HOUSTON (NASA PR) — It begins with one instrument. Then another joins in. Before you know it a grand symphony is playing before your eyes. NASA Twins Study researchers are eager to integrate their results and create a symphony of science.

Preliminary findings were discussed during the Human Research Program Investigators’ Workshop in January, and now enthusiasm abounds as the integration process begins. The investigators are a unique group of researchers with different expertise associated with genetic and physiological areas of study. (more…)











First Look at Results from NASA Twin Study

Identical twins, Scott and Mark Kelly, are the subjects of NASA’s Twins Study. Scott (left) spent a year in space while Mark (right) stayed on Earth as a control subject. Researchers are looking at the effects of space travel on the human body. (Credits: NASA)

HOUSTON (NASA PR) — Preliminary research results for the NASA Twins Study debuted at NASA’s Human Research Program’s annual Investigators’ Workshop in Galveston, Texas the week of January 23. NASA astronaut Scott Kelly returned home last March after nearly one year in space living on the International Space Station.  His identical twin brother, Mark, remained on Earth.

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NASA’s Exploration Year in Review

BEAM module (Credit: NASA TV)
BEAM module (Credit: NASA TV)

WASHINGTON (NASA PR) — In 2016, NASA drove advances in technology, science, aeronautics and space exploration that enhanced the world’s knowledge, innovation, and stewardship of Earth.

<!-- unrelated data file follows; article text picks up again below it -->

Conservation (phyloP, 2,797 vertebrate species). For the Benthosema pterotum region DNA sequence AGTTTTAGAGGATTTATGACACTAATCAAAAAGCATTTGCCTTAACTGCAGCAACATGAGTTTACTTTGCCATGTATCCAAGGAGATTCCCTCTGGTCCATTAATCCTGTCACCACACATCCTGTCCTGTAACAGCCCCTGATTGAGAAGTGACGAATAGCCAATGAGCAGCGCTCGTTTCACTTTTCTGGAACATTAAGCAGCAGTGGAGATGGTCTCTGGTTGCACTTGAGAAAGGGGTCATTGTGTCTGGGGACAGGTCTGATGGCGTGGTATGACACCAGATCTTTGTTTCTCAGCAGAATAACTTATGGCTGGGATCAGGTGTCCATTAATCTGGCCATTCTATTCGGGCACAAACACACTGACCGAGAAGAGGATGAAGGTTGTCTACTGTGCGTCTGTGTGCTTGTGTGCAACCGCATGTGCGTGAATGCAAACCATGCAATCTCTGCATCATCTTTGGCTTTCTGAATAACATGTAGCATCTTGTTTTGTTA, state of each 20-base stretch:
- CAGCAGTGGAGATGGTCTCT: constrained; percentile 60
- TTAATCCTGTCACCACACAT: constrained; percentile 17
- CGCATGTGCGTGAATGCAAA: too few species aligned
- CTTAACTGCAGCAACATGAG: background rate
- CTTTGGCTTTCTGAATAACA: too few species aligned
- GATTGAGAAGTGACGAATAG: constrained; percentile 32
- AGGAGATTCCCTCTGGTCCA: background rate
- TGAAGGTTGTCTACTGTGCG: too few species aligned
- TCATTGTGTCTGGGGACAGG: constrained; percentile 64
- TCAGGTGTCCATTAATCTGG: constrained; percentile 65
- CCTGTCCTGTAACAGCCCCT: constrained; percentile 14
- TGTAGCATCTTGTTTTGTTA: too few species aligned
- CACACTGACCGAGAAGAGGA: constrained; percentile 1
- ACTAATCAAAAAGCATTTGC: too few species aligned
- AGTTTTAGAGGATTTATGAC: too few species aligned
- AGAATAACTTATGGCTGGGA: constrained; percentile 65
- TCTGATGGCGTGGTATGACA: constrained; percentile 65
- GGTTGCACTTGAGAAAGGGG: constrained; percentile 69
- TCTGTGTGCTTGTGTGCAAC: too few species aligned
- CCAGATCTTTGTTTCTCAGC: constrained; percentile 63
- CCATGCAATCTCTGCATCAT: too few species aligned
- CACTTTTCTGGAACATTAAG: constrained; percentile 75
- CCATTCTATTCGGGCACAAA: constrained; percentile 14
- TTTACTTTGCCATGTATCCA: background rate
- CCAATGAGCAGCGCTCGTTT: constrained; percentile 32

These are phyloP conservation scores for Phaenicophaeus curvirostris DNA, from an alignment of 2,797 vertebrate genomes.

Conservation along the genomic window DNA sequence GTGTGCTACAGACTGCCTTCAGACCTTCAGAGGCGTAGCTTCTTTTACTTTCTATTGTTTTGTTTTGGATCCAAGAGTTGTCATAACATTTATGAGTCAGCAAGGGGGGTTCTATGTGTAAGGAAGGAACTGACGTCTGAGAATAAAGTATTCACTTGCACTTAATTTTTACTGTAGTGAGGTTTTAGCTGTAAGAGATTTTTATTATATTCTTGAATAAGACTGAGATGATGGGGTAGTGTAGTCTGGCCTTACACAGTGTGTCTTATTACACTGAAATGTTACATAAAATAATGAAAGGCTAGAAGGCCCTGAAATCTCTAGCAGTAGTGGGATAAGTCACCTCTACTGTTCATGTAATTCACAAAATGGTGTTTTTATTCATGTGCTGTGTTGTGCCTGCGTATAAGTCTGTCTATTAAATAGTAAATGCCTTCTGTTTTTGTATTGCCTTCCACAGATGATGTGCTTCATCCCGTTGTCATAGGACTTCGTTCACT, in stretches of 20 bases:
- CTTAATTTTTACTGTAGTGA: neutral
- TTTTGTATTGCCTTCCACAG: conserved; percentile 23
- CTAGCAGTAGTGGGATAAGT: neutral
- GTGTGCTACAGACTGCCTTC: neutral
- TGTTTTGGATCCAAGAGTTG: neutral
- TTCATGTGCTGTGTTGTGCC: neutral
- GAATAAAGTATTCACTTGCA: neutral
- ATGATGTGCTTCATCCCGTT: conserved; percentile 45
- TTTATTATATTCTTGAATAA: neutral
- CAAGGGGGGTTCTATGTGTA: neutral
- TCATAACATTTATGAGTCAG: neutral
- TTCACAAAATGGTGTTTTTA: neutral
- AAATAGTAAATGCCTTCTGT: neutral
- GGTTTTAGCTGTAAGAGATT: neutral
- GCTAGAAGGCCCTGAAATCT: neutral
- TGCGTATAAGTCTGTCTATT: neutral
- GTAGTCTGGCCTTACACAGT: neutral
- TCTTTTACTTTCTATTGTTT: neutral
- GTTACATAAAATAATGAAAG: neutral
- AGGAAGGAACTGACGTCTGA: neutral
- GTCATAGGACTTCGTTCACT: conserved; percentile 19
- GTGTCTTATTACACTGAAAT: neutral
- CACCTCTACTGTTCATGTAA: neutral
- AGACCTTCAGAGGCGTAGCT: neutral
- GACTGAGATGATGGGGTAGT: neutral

“This past year marked record-breaking progress in our exploration objectives,” said NASA Administrator Charles Bolden. “We advanced the capabilities we’ll need to travel farther into the solar system while increasing observations of our home and the universe, learning more about how to continuously live and work in space, and, of course, inspiring the next generation of leaders to take up our Journey to Mars and make their own discoveries.”
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Harnessing the Small Satellite Revolution

Members of the NASA Ames Nodes Integration & Test team ready to integrate the Nodes 1 and 2 spacecraft (forefront) into the Nanoracks dispenser.(Credit: NASA)
Members of the NASA Ames Nodes Integration & Test team ready to integrate the Nodes 1 and 2 spacecraft (forefront) into the Nanoracks dispenser.(Credit: NASA)

by Steve Fetter and Tom Kalil
White House OSTP

Today, astronauts Scott and Mark Kelly are visiting the White House to talk to the President about developing innovative new space technologies. One critical area for technology development is making satellites more affordable, adaptable, and adept at providing the sorts of real-time information that will help advance knowledge out in space and on Earth.

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NASA Partners with IMAX & Jennifer Lawrence for ‘A Beautiful Planet’